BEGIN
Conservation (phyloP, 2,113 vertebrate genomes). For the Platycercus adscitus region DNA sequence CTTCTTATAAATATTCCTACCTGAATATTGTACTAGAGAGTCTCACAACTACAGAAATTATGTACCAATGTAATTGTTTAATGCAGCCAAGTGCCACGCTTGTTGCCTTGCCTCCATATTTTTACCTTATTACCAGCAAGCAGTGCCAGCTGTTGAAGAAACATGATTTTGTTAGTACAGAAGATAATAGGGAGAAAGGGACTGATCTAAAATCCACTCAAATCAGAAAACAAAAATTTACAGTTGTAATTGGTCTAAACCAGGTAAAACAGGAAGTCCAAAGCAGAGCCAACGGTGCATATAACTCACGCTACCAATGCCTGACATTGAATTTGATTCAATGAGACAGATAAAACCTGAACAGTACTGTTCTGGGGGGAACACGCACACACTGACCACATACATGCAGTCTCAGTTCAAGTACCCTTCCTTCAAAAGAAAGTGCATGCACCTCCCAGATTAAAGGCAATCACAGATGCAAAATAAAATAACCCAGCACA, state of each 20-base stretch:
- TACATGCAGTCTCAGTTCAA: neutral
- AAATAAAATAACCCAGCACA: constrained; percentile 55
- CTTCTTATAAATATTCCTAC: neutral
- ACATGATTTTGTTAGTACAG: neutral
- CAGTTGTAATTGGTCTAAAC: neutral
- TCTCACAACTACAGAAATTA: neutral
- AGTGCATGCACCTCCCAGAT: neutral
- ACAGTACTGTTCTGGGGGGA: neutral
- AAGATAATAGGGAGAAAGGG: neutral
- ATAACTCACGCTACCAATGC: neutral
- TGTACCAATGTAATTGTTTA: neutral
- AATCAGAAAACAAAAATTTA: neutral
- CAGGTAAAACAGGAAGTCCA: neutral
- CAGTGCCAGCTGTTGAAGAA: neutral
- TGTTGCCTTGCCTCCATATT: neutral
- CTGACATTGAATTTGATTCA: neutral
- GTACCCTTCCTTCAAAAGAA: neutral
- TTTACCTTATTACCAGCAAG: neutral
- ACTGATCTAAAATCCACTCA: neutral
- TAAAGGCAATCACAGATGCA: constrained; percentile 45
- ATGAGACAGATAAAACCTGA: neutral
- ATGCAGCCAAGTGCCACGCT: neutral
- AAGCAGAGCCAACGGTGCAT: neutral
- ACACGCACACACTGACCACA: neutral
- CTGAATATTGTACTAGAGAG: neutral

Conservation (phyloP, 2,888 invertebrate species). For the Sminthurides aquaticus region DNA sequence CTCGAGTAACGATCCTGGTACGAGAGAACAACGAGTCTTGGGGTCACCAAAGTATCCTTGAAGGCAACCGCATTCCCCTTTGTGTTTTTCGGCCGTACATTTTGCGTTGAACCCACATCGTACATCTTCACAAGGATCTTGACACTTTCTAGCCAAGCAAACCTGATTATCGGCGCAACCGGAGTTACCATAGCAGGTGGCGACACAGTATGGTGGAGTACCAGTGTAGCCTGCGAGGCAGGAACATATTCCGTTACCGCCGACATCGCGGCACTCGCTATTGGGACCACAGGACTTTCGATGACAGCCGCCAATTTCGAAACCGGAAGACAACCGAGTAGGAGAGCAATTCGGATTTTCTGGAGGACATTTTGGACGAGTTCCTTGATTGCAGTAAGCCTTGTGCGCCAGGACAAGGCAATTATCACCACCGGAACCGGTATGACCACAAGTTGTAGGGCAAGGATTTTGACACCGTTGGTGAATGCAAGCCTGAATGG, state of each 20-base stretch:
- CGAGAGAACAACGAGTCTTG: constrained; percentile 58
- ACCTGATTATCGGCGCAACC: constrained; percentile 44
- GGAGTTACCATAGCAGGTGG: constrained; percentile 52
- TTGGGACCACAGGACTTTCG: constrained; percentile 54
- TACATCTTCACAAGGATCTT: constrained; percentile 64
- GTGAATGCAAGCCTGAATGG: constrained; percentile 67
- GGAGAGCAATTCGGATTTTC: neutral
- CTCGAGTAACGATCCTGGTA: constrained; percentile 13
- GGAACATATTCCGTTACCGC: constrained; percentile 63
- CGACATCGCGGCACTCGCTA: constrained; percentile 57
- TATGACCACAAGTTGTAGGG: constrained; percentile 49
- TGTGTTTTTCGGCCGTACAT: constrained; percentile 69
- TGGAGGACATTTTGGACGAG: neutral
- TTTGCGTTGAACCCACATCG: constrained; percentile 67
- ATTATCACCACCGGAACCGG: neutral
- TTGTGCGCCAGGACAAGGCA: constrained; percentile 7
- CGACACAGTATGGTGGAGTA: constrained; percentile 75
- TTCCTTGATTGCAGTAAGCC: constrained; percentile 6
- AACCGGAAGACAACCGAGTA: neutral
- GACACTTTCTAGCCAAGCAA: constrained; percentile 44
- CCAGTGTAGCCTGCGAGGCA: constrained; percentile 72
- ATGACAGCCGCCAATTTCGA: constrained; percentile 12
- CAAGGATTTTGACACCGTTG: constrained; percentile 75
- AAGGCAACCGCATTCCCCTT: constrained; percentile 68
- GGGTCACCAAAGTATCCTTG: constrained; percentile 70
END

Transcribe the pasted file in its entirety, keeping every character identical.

Conservation (phyloP, 2,113 vertebrate genomes). For the Platycercus adscitus region DNA sequence CTTCTTATAAATATTCCTACCTGAATATTGTACTAGAGAGTCTCACAACTACAGAAATTATGTACCAATGTAATTGTTTAATGCAGCCAAGTGCCACGCTTGTTGCCTTGCCTCCATATTTTTACCTTATTACCAGCAAGCAGTGCCAGCTGTTGAAGAAACATGATTTTGTTAGTACAGAAGATAATAGGGAGAAAGGGACTGATCTAAAATCCACTCAAATCAGAAAACAAAAATTTACAGTTGTAATTGGTCTAAACCAGGTAAAACAGGAAGTCCAAAGCAGAGCCAACGGTGCATATAACTCACGCTACCAATGCCTGACATTGAATTTGATTCAATGAGACAGATAAAACCTGAACAGTACTGTTCTGGGGGGAACACGCACACACTGACCACATACATGCAGTCTCAGTTCAAGTACCCTTCCTTCAAAAGAAAGTGCATGCACCTCCCAGATTAAAGGCAATCACAGATGCAAAATAAAATAACCCAGCACA, state of each 20-base stretch:
- TACATGCAGTCTCAGTTCAA: neutral
- AAATAAAATAACCCAGCACA: constrained; percentile 55
- CTTCTTATAAATATTCCTAC: neutral
- ACATGATTTTGTTAGTACAG: neutral
- CAGTTGTAATTGGTCTAAAC: neutral
- TCTCACAACTACAGAAATTA: neutral
- AGTGCATGCACCTCCCAGAT: neutral
- ACAGTACTGTTCTGGGGGGA: neutral
- AAGATAATAGGGAGAAAGGG: neutral
- ATAACTCACGCTACCAATGC: neutral
- TGTACCAATGTAATTGTTTA: neutral
- AATCAGAAAACAAAAATTTA: neutral
- CAGGTAAAACAGGAAGTCCA: neutral
- CAGTGCCAGCTGTTGAAGAA: neutral
- TGTTGCCTTGCCTCCATATT: neutral
- CTGACATTGAATTTGATTCA: neutral
- GTACCCTTCCTTCAAAAGAA: neutral
- TTTACCTTATTACCAGCAAG: neutral
- ACTGATCTAAAATCCACTCA: neutral
- TAAAGGCAATCACAGATGCA: constrained; percentile 45
- ATGAGACAGATAAAACCTGA: neutral
- ATGCAGCCAAGTGCCACGCT: neutral
- AAGCAGAGCCAACGGTGCAT: neutral
- ACACGCACACACTGACCACA: neutral
- CTGAATATTGTACTAGAGAG: neutral

Conservation (phyloP, 2,888 invertebrate species). For the Sminthurides aquaticus region DNA sequence CTCGAGTAACGATCCTGGTACGAGAGAACAACGAGTCTTGGGGTCACCAAAGTATCCTTGAAGGCAACCGCATTCCCCTTTGTGTTTTTCGGCCGTACATTTTGCGTTGAACCCACATCGTACATCTTCACAAGGATCTTGACACTTTCTAGCCAAGCAAACCTGATTATCGGCGCAACCGGAGTTACCATAGCAGGTGGCGACACAGTATGGTGGAGTACCAGTGTAGCCTGCGAGGCAGGAACATATTCCGTTACCGCCGACATCGCGGCACTCGCTATTGGGACCACAGGACTTTCGATGACAGCCGCCAATTTCGAAACCGGAAGACAACCGAGTAGGAGAGCAATTCGGATTTTCTGGAGGACATTTTGGACGAGTTCCTTGATTGCAGTAAGCCTTGTGCGCCAGGACAAGGCAATTATCACCACCGGAACCGGTATGACCACAAGTTGTAGGGCAAGGATTTTGACACCGTTGGTGAATGCAAGCCTGAATGG, state of each 20-base stretch:
- CGAGAGAACAACGAGTCTTG: constrained; percentile 58
- ACCTGATTATCGGCGCAACC: constrained; percentile 44
- GGAGTTACCATAGCAGGTGG: constrained; percentile 52
- TTGGGACCACAGGACTTTCG: constrained; percentile 54
- TACATCTTCACAAGGATCTT: constrained; percentile 64
- GTGAATGCAAGCCTGAATGG: constrained; percentile 67
- GGAGAGCAATTCGGATTTTC: neutral
- CTCGAGTAACGATCCTGGTA: constrained; percentile 13
- GGAACATATTCCGTTACCGC: constrained; percentile 63
- CGACATCGCGGCACTCGCTA: constrained; percentile 57
- TATGACCACAAGTTGTAGGG: constrained; percentile 49
- TGTGTTTTTCGGCCGTACAT: constrained; percentile 69
- TGGAGGACATTTTGGACGAG: neutral
- TTTGCGTTGAACCCACATCG: constrained; percentile 67
- ATTATCACCACCGGAACCGG: neutral
- TTGTGCGCCAGGACAAGGCA: constrained; percentile 7
- CGACACAGTATGGTGGAGTA: constrained; percentile 75
- TTCCTTGATTGCAGTAAGCC: constrained; percentile 6
- AACCGGAAGACAACCGAGTA: neutral
- GACACTTTCTAGCCAAGCAA: constrained; percentile 44
- CCAGTGTAGCCTGCGAGGCA: constrained; percentile 72
- ATGACAGCCGCCAATTTCGA: constrained; percentile 12
- CAAGGATTTTGACACCGTTG: constrained; percentile 75
- AAGGCAACCGCATTCCCCTT: constrained; percentile 68
- GGGTCACCAAAGTATCCTTG: constrained; percentile 70